Those unconventional Alcotts left behind quite the mark

The Alcotts were an atypical Victorian family to be sure. Along with rather unconventional philosophic and religious ideas as to how to live, the family did not subscribe to typical Victorian role models.

alcott family horiz

Role reversal

Bronson at the School of Philosophy at Orchard House
Bronson at the School of Philosophy at Orchard House

To begin with, Bronson’s refusal or inability to work to support his family necessitated that his wife Abba take on the breadwinner role. When her health began to suffer, Louisa took over, spending the rest of her life keeping that “Alcott Sinking Fund” (as she dubbed it) afloat, sacrificing artistic growth, independence and her own health.

Career minded

from "Recollections of Louisa May Alcott" by Maria S. Porter
from “Recollections of Louisa May Alcott” by Maria S. Porter

The Alcott daughters were educated and well read. They were encouraged to think, to create, to pursue their dreams. Abba wanted to be sure her girls could support themselves. Both parents encouraged the girls in their career interests with the results being Louisa becoming a best selling author and youngest sister May realizing some success as accomplished painter before she died prematurely.

Run, jump, play!

drawing by Flora Smith, from The Story of Louisa May Alcott by Joan Howard
drawing by Flora Smith, from The Story of Louisa May Alcott by Joan Howard

Physical activity was very much the norm. The girls were allowed to play like boys, running and jumping, talking long hikes into the woods, playing into the mud and coming home dirty. Louisa writes about her many hair-raising escapades in “Poppy’s Pranks” from Aunt Jo’s Scrap-Bag Volume IV. Louisa and May, being the most physically robust of the sisters, continued with physical activity into their adulthood: Louisa took daily runs while May went rowing and horseback riding.

Romance and marriage

Unlike most Victorian parents, Bronson and Abba did not pressure their daughters to marry. Louisa, of course, never took the plunge nor did she consider it even though she had a romance with a man several years her junior in Europe known as Ladislas Wisniewski (although the nature of that romance is in question–see previous post). Despite herself, she did receive at least one marriage proposal.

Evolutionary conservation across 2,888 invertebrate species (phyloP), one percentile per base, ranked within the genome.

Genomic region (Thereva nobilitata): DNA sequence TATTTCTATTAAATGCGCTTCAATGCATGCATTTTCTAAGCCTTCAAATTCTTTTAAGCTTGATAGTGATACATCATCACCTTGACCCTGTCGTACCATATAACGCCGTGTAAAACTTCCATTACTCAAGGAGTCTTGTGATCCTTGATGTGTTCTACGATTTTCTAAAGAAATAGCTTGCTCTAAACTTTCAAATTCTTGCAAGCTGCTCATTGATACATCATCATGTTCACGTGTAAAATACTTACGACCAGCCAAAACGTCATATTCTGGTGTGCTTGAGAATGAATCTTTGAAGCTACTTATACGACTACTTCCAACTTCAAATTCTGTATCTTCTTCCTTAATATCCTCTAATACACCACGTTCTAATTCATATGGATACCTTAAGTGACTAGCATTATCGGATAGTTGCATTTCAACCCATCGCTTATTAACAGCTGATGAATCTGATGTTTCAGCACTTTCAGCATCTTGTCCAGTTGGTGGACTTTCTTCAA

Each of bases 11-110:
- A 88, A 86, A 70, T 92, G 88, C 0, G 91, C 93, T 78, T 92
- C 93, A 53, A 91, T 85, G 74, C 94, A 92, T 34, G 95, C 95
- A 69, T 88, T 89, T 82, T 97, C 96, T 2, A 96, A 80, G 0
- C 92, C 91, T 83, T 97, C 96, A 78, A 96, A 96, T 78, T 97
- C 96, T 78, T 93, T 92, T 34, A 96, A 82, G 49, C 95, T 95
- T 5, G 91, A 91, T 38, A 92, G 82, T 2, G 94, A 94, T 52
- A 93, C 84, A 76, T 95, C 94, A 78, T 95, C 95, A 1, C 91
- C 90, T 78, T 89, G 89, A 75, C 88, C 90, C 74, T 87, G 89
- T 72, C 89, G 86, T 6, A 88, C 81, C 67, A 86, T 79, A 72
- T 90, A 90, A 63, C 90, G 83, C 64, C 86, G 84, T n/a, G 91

alcotts as I knew them coverThere are few references even to romance when the sisters were of traditional marrying age. Anna appears to have had some sort of relationship while teaching in Syracuse but she was ultimately rejected. Louisa wrote a single cryptic line in her journal in 1853 about her seventeen-year-old sister Lizzie having a romance with “C.” Clara Gowing, in her book The Alcotts as I Knew Them described it as “A little affair of the heart about that time, which did not meet the approval of her parents …”  May, a flirtatious sort, was the one sister who had many flings, most notably with next door neighbor Julian Hawthorne.

Marriage as rebellion

Pratt-2528Only two of the daughters married and both rather late. Anna married John Pratt when she twenty-nine. In a sense, she rebelled against her family’s unconventional lifestyle, preferring to start a family of her own. She was happily married to John for ten years before he tragically died; they had two sons.

May the cougar?

courtesy of louisamay.livejournal.com
courtesy of louisamay.livejournal.com

May too, rebelled in a sense, opting to remain permanently in Europe rather than being near her family. Career was first and she had rightly determined that she could not become a great artist without living in Europe. She then married a man considerably younger than herself (and successfully lied about her age – the wrong age is on her death certificate since husband Ernest Nieriker provided the information.).

Motherhood

from alcott.net
from alcott.net